Protesters shut down parts of Zimbabwe on 13 July as part of a two-day national job stay-away, despite the arrest of campaign leader Pastor Evan Mawarire, who said his detention must not deter Zimbabweans from taking part in the peaceful demonstrations.

The civilian-led demonstrations dubbed 'stay-away day', a rarity in Zimbabwe where activists are routinely targeted by the authorities, are promoted with the hashtag #ThisFlag, and described by many as the most subversive movement in Zimbabwe's recent history.

Mawarire charged for "inciting public violence"

Baptist preacher Mawarire, who launched the campaign against President Robert Mugabe's government in April by tapping into public frustration over unemployment, corruption and economic woes, was arrested and charged for "inciting public violence"on 12 July ahead of the protest.

Mawarire turned up at the central police station in Harare, with a bible and a Zimbabwean flag, Zimbabwe's independent Newsday newspaper, reported. However, he was not carrying his mobile phone, which is what sources at the station said the Criminal Investigation Department (CID) wants access to, as most of the campaign is organised on social media and instant messaging app, WhatsApp.

According to the #ThisFlag Twitter account, the authorities summoned Mawarire for questioning by police ahead of a two-day "stay-at-home" protest called for 13 and 14 July, and he was "charged with section 36 for inciting public violence and disturbing peace." Rights organisations such as the (ZLHR) and several opposition parties condemned the arrest.

In the video included in the Tweet, Mawarire says: "You are watching this video because I have either been arrested or have been abducted. It's a video we had pre-recorded for a day like this one."

The clip ends with Mawarire telling followers he hopes the shutdowns were successfully carried out. He adds: "Hold this government to account. Never let them get away with anything (...) Remember this flag is our flag, no-one else loves Zimbabwe more than a Zimbabwean."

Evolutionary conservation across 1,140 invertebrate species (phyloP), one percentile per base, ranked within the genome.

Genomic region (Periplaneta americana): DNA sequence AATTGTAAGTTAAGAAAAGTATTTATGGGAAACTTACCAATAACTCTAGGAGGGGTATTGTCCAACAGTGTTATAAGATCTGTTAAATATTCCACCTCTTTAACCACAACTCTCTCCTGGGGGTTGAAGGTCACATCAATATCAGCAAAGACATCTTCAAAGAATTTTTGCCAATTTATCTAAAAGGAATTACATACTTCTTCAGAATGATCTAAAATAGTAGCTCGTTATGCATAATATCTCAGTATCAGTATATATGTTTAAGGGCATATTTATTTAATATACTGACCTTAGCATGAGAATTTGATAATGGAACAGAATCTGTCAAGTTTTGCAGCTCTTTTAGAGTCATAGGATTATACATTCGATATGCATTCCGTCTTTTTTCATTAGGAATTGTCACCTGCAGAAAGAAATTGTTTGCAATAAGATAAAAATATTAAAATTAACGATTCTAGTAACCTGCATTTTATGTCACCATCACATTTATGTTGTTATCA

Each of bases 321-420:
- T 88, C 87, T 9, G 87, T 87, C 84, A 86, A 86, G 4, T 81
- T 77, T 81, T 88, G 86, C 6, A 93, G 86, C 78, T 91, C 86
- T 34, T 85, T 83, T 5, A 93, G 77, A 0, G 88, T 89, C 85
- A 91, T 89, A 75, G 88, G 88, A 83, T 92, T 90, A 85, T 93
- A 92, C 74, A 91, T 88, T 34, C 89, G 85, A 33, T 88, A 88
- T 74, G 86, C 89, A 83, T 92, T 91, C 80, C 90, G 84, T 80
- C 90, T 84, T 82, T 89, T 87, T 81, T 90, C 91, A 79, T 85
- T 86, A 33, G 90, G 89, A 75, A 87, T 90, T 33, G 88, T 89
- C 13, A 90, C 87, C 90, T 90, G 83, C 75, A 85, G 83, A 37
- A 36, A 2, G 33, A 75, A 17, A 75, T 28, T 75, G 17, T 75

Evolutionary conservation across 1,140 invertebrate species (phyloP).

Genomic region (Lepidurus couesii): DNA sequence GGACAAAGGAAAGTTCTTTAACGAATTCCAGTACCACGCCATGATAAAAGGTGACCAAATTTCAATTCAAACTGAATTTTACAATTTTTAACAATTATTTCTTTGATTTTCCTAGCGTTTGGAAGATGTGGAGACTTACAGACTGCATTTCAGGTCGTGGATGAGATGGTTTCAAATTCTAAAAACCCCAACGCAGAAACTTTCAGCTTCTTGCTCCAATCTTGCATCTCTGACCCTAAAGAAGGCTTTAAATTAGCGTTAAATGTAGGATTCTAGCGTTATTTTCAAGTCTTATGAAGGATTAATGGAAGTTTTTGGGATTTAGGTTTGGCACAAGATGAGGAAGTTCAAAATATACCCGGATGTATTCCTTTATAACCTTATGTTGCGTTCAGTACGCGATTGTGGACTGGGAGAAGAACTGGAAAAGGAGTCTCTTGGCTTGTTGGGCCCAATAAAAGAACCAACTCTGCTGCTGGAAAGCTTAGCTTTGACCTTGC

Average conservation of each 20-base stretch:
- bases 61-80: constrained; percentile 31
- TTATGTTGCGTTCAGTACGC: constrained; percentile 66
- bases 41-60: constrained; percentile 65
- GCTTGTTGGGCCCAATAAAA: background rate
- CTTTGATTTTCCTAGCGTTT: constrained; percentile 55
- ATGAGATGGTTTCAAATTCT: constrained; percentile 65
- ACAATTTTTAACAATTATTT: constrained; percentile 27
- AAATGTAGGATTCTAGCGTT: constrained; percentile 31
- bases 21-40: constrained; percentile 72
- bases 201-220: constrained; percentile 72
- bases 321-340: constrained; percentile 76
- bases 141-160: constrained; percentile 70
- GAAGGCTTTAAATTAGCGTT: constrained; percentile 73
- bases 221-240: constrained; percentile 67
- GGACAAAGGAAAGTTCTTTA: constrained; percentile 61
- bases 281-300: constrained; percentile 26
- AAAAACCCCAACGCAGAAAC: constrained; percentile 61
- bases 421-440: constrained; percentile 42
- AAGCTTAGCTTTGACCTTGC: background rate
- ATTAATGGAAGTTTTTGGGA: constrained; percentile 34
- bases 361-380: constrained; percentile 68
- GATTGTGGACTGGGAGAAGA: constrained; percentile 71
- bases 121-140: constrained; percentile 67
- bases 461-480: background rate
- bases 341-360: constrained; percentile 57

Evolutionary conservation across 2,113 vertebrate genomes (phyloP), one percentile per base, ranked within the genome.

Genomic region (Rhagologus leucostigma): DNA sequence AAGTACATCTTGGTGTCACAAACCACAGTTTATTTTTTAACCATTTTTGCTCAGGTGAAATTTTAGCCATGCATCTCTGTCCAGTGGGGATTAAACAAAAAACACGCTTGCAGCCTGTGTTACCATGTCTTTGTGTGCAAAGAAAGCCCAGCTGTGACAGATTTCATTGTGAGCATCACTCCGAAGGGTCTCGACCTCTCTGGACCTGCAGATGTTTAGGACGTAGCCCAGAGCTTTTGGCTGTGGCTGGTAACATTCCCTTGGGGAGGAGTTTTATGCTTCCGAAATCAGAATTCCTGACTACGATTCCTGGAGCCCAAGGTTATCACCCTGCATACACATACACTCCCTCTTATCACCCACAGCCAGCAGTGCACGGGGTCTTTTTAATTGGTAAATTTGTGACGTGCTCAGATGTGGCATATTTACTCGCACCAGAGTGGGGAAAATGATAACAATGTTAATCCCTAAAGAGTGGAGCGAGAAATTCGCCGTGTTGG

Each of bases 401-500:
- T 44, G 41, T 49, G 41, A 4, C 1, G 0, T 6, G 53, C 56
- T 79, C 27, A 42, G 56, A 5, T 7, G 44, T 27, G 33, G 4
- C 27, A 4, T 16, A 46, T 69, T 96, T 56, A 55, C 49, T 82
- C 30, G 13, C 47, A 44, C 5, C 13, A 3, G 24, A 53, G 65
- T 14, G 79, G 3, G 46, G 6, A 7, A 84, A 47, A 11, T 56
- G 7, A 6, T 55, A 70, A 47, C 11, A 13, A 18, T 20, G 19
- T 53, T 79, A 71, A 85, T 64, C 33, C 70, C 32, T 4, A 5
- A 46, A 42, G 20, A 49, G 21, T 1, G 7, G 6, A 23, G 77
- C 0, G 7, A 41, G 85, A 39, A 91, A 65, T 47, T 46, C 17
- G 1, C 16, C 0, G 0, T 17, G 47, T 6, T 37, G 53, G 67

The Pastor is expected to appear at Harare Magistrate Court on 13 July.

Pastor Evan Mawarire
This photo taken on May 19, 2016 in Harare shows Zimbabwean cleric Evan Mawarire, wrapped in the Zimbabwean National flag, recording an instalment of his #ThisFlag video seriesJEKESAI NJIKIZANA/AFP/Getty Images

Going ahead with #ZimShutDown2016

Following the Pastor's arrest, new hashtags started trending in the region including #FreePastorEvan and #IAmPastorEvan, as social media users called on the authorities to release the clergyman.

Social media users confirmed they were planning to shutdown the nation of close to 16 million, using the hashtag #ZimShutDown2016.

"We're stepping it up. No retreat no surrender. In this movement everyone is a leader. And every Zimbabwean is behind #thisflag," a user said on Twitter.

Another tweeted: "We cannot expect change until all Zimbabweans are ready to make the sacrifices needed to secure it."

This comes as Home Affairs Minister Ignatius Chombo on 12 July warned activists participating in the two-day work boycotts that authorities would clamp down on them.

During a new conference, Chombo said that, although Zimbabweans have a constitutional right to petition government, it should be done in an lawful way, adding that police would be out in full force to deal with any form of unlawful behaviour during the shutdown. ZLHR, meanwhile, urged the police to respect the rights of protesters.

By 09:00 local time (08:00 GMT) on 13 July, there were mixed reports from Harare. While some local witnesses said it was "business as usual" in a number of neighbourhoods of the capital - including Byo and the city centre, others described how some businesses were closed.